IQR of 3-6




Thrombectomy and Medical Management

Medical Management (Control)

Early Response



Recanalization at 24 hours



Change from median baseline infarct volume at 24 hours on CTA/MRA



Infarct volume at 24 hours



- Early Response was defined as a decrease in NIHSS by >/= 10 from baseline OR NIHSS of 0 or 1 on day 5,6,7 of hospitalization or at discharge if occured before day 5



Thrombectomy and Medical Management

Medical Management (Control)

Functional Independence at 90 days



Mortality at 90 days



Symptomatic ICH within 36 hours*



Serious Adverse Effects



- Functional Independence as defined above in the DAWN trial using the Modified Rankin Scale with scores of 0, 1, or 2

- Symptomatic ICH defined as NIHSS increasing by >/= 4 points from baseline over 36 hours

*Difference was not statistically significant

Safety Outcomes


Thrombectomy and Medical Management

Medical Management (Control)

Stroke Related death at 90 days



Death from any cause at 90 days



Symptomatic ICH



Neurological Deterioration



- Symptomatic ICH is the presence of extravascular blood in the cranium causing increase in NIHSS >/= 4 or death and deemed to be predominant cause of deterioration

- Neurological deterioration as an increase in NIHSS of >/=4 points within 5 days and not attributable to edema or hemorrhage

Imaging Outcomes


Thrombectomy and Medical Management

Medical Management (Control)

Infarct Volume at 24 hours



Lesion Growth at 24 hours



Reperfusion of >90% at 24 hours



Complete Recanalization



EFFICACY as by Thrombolysis in Cerebral Infarction (TICI) Assessment

  • 57% of patients achieved a score of 2b with 50% to 90% reperfusion
  • 19% of patients achieved a score of 3 with complete reperfusion


At 31 months into the DAWN trial, enrollment was stopped when the interim analysis showed a predictive probability of 95% for superiority for thrombectomy regarding mean disability at 90 days after intervention. Similarly, enrollment in the DEFUSE 3 Trial was also stopped at its interim analysis due to statistically significant results in favor of treatment with thrombectomy and standard medical therapy.

Prior to the DAWN and DEFUSE 3 trials, studies had shown that benefits associated with endovascular thrombectomy diminished as the time from stroke onset to intervention increased beyond the 6-hour window. However, these two studies concluded that thrombectomy performed as far as 6 to 16 and even 24 hours, as concluded by the DAWN trial, has better functional outcomes than standard medical therapy alone does. The main difference between these two studies, was the inclusion of patients with a penumbra in the DEFUSE 3 trial. This requirement allowed for selection of patients with a slower growing infarct likely due to better collateral circulation. Both trials used the same automated software to measure the volume of infarct. Whereas the DAWN trial selected for patients with a discrepancy between the severity of the clinical deficit and the infarct size, the DEFUSE 3 trial included a broader patient population by enrolling patients with milder stroke symptoms and larger core infarcts. Regardless, both studies resulted in less disability and higher functional independence when thrombectomy plus standard medical therapy were used versus standard therapy alone.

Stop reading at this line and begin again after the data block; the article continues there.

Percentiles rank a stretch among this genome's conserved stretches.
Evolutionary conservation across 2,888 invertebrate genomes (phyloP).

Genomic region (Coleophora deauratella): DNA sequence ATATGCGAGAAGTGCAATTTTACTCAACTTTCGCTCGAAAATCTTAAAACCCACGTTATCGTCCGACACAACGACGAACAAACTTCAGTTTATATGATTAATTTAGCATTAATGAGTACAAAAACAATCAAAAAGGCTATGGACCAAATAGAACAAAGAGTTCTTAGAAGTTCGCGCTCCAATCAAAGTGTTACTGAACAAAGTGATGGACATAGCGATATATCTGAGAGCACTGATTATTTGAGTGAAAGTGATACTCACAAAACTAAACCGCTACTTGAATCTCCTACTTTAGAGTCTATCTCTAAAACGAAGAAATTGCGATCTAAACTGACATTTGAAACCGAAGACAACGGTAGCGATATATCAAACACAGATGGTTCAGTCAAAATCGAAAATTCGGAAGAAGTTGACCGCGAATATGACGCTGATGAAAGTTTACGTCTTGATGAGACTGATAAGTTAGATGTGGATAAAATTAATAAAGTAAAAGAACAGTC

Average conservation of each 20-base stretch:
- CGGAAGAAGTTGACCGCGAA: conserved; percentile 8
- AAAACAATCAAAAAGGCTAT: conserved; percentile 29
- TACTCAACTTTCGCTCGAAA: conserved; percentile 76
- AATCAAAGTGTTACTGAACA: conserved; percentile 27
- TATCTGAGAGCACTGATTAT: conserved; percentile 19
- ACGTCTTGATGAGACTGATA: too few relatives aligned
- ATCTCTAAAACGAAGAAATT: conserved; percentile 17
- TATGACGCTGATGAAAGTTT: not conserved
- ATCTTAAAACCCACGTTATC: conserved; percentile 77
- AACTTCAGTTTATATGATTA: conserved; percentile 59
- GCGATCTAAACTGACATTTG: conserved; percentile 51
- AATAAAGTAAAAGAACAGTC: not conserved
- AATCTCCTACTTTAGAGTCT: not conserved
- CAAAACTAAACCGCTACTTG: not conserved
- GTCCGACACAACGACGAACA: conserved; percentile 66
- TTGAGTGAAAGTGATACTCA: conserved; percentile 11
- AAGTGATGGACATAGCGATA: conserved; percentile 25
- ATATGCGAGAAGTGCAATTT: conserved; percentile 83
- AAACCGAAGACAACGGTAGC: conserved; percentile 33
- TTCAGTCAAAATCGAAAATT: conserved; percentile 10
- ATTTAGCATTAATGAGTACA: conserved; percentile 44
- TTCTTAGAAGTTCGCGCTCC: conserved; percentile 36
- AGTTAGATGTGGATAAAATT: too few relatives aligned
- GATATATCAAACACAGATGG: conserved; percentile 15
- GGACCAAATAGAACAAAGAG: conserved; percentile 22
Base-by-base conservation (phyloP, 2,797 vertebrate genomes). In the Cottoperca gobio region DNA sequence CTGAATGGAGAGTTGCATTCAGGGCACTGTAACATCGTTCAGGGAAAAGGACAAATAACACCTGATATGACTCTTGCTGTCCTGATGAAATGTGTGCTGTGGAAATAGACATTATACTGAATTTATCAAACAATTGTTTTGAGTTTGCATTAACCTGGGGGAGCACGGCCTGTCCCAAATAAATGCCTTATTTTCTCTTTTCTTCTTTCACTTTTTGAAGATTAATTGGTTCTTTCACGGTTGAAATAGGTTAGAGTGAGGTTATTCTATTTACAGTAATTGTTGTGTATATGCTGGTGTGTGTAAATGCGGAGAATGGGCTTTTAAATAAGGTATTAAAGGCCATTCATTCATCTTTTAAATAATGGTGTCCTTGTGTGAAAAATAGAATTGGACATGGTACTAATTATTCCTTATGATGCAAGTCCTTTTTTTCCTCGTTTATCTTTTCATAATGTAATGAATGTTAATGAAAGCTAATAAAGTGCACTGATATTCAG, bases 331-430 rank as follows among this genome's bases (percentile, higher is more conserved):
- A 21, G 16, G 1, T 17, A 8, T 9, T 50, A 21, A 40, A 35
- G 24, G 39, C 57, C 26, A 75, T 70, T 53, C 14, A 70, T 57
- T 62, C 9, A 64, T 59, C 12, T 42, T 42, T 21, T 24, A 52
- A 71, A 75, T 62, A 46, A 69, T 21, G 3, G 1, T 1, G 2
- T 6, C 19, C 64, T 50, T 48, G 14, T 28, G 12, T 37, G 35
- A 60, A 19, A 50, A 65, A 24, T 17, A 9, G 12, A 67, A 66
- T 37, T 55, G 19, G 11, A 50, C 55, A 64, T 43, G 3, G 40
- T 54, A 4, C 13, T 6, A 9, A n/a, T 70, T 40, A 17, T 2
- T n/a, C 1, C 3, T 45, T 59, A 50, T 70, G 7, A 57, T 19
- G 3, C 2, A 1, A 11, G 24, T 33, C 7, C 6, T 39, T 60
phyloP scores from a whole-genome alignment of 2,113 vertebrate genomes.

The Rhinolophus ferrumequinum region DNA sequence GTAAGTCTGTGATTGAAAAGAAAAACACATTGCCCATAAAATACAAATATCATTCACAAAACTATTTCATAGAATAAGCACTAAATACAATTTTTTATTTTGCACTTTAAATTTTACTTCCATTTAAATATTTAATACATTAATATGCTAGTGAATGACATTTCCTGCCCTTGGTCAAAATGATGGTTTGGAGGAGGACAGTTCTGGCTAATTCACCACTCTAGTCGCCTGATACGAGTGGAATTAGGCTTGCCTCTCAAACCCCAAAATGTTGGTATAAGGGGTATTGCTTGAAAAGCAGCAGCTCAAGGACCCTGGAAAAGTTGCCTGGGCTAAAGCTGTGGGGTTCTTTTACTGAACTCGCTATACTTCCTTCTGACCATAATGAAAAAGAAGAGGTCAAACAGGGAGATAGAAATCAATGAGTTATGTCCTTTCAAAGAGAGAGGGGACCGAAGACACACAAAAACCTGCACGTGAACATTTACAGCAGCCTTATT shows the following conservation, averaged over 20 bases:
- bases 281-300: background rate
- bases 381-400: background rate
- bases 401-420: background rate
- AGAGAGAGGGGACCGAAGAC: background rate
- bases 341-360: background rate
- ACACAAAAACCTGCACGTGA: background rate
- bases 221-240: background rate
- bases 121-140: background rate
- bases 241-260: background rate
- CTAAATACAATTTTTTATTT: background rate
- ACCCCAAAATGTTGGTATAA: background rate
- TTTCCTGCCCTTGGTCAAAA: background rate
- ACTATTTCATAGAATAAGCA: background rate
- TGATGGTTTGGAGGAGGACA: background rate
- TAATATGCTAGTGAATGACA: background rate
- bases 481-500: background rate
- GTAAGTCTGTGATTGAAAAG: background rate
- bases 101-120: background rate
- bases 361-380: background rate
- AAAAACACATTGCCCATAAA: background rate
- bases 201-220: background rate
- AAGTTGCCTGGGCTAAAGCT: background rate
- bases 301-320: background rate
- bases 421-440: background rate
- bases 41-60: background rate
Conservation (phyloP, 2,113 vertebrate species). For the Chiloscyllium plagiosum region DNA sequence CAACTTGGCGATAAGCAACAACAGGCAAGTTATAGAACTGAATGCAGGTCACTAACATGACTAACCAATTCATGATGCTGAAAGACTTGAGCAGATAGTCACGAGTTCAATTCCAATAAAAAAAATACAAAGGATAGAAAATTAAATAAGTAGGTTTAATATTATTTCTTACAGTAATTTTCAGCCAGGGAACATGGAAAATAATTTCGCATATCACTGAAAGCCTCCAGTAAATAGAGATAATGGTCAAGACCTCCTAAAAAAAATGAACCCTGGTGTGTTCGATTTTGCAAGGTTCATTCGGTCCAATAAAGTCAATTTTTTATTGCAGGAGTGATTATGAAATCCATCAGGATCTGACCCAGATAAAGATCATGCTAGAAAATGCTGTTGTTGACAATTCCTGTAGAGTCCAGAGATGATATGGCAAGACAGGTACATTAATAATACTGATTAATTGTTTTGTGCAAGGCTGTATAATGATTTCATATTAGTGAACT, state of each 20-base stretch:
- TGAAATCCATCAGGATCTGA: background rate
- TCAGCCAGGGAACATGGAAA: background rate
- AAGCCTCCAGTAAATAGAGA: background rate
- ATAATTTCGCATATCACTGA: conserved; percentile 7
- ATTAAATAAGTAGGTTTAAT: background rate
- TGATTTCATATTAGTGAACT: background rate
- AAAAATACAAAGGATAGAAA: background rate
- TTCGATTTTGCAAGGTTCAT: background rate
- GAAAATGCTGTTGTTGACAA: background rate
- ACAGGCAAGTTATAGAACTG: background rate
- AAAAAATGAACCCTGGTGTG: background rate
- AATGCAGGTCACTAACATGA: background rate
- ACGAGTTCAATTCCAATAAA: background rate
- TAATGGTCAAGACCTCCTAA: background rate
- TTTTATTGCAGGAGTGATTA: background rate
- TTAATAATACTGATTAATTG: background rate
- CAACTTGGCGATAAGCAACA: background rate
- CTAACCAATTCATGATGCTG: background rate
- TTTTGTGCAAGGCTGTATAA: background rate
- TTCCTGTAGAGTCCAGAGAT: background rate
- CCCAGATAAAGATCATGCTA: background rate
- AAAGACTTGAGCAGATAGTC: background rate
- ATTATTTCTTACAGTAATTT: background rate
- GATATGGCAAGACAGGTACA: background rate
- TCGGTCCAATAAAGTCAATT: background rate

With research favoring the utility and extension of the thrombectomy window, many questions will arise regarding the management of late presenting stroke cases. It is unclear how broad the actual benefit of these findings can be applied clinical practice. We need to pay close attention to the specific criteria of patient selection. Available collateral circulation is the key for success in applying endovascular therapy in late presenting stroke cases. Frequent repeating of neuro exam is crucial as an indicator of available collateral circulation to guide intervention considerations.

Modified Rankin Scoring System

*Of note, this differs from the utility-weighted scoring system used in the DAWN trial



No symptoms


No Significant Disability

Despite mild symptoms, able to independently carry out daily activities


Slight Disability

Can look after their own affairs but limited in ability to carry out all prior activities


Moderate Disability

Can walk unassisted but assistance required for other activities


Moderately Severe

Unable to attend to own bodily functions and unable to walk unassisted


Severe Disability

Require around the clock nursing care, bedridden and incontinent




Related Articles

Critical Care Device Series: Transvenous Pacemaker

Temporary transvenous pacing (TTVP) utilizes central venous access to pass an electrode into the right ventricle. TTVPs are one of the most infrequently performed procedures by emergency physicians;

Aortic Occlusion: A Rare Presentation of Back Pain

Back pain is a common chief complaint in the emergency department. However, not all back pain is simple lumbago, and as emergency physicians, it is crucial to be aware of more insidious causes of back